Restoring the Past in the Galapagos

Restoring the Past in the Galapagos

Giant tortoises are one of the best known animals in the Galapagos Islands. And, for nature lovers who choose wildlife holidays in the Galapagos, this is one of the most sought-after encounters. Like many other animals, however, despite its iconic status as the world’s largest tortoise, it faces the challenge of survival, and is now extinct or nearly extinct on several islands in the archipelago.
Of the 14 native populations, only eleven are left – with many of them considered to be highly threatened. The GTRI (The Giant Tortoise Recovery Initiative) is a conservation project  aimed at changing the flow and restoring its population across the island. Restoring the Past in the Galapagos

GTRI work

Established in 2014, GTRI has worked closely with the Directorate of National Parks to achieve a number of objectives. The long-term goals of the initiative include:

• Restoring population to historical summits throughout the archipelago. This includes breeding programs to recover the islands where endemic subspecies have become extinct. Restoring the Past in the Galapagos

• Rejuvenate and restore the required habitat.

• Survey of current population to inform future conservation research and efforts.

• Use genetic advances to improve future conservation programs.

Why Do They Need Help?

In an environment where it has no natural predators for millions of years, the Giant Turtles become the animals most affected by human arrivals on the islands. For years, they were used as a food source by settlers and maritime tourists, who managed to find out that they were able to survive for long at sea. They transport them aboard in holding the ship, and then kill them as needed.

In addition to being a source of food, the population is devastated by the introduction of animals such as dogs, goats, cows and pigs. Dogs and pigs loot eggs and hatchlings, while cattle and goats compete with the turtle’s own food source.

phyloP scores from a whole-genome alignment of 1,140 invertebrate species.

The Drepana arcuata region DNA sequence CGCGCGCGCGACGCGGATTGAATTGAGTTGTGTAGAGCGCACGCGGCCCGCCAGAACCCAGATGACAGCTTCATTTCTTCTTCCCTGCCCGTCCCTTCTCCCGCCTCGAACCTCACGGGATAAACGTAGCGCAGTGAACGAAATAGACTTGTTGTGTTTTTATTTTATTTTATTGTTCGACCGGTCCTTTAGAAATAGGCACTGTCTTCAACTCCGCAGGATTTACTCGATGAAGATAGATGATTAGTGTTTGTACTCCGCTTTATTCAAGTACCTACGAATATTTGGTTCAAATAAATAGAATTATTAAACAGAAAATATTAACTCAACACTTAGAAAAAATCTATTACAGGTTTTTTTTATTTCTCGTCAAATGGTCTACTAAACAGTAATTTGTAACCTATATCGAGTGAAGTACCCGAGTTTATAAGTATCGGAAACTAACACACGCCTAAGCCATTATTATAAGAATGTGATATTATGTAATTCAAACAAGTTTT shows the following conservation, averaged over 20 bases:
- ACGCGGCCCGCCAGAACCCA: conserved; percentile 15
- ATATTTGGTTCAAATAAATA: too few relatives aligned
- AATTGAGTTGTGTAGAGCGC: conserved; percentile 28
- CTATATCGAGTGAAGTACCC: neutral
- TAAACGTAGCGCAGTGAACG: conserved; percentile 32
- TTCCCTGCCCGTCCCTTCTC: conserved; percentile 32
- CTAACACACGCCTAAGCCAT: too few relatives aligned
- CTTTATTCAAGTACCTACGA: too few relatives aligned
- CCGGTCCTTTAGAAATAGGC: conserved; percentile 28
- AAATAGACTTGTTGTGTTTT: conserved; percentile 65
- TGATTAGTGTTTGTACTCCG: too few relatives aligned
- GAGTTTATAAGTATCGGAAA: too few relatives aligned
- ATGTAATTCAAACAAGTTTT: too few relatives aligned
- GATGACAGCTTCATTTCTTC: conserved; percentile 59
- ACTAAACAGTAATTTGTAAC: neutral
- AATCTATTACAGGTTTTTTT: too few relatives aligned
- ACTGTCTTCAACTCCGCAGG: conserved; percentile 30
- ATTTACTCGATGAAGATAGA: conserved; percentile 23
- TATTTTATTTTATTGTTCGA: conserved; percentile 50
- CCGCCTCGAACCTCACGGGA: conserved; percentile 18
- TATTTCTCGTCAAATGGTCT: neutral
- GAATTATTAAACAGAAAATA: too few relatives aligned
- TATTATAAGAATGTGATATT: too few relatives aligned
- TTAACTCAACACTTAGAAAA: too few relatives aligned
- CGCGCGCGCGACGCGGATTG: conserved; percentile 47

Although it is illegal to catch them today, and introduce animals gradually controlled or removed, in some cases too late. But generating an extinct subspecies, such as endemic disease on the island of Floreana, becomes a reality in itself by GTRI’s deductive work.

Progress Created

Species from Floreana Island have been deemed extinct since 1850. But thanks to advances in DNA testing, scientists were able to determine their genetic traces in 2008. They then tested the hybrid population on Wolf Isabela volcano island that has different DNA, and found that it fits well the extinct Floreana species. How this cross-crossing takes place is a mystery, although the most likely explanation is through human intervention, perhaps by dismantling them among the different islands.

A group of 30 have been transferred to a research center in Santa Cruz, where scientists can analyze their DNA even further. It was found that two were classified F1, meaning that they were descended from two elderly races. Through a breeding program, GTRI now intends to refill Floreana Island with the offspring of these animals – effectively bringing the species back from the dead.

Visit the Past and Future on Holidays in the Galapagos

Thanks to GTRI, past species are now closely related to their future, and it is highly likely that populations can be restored to their natural habitat. Visitors to wildlife vacations in the Galapagos can visit the Tortoise Center in Santa Cruz to see the resurrection of Tortoise Giant Floreana in (albeit very slowly). Restoring the Past in the Galapagos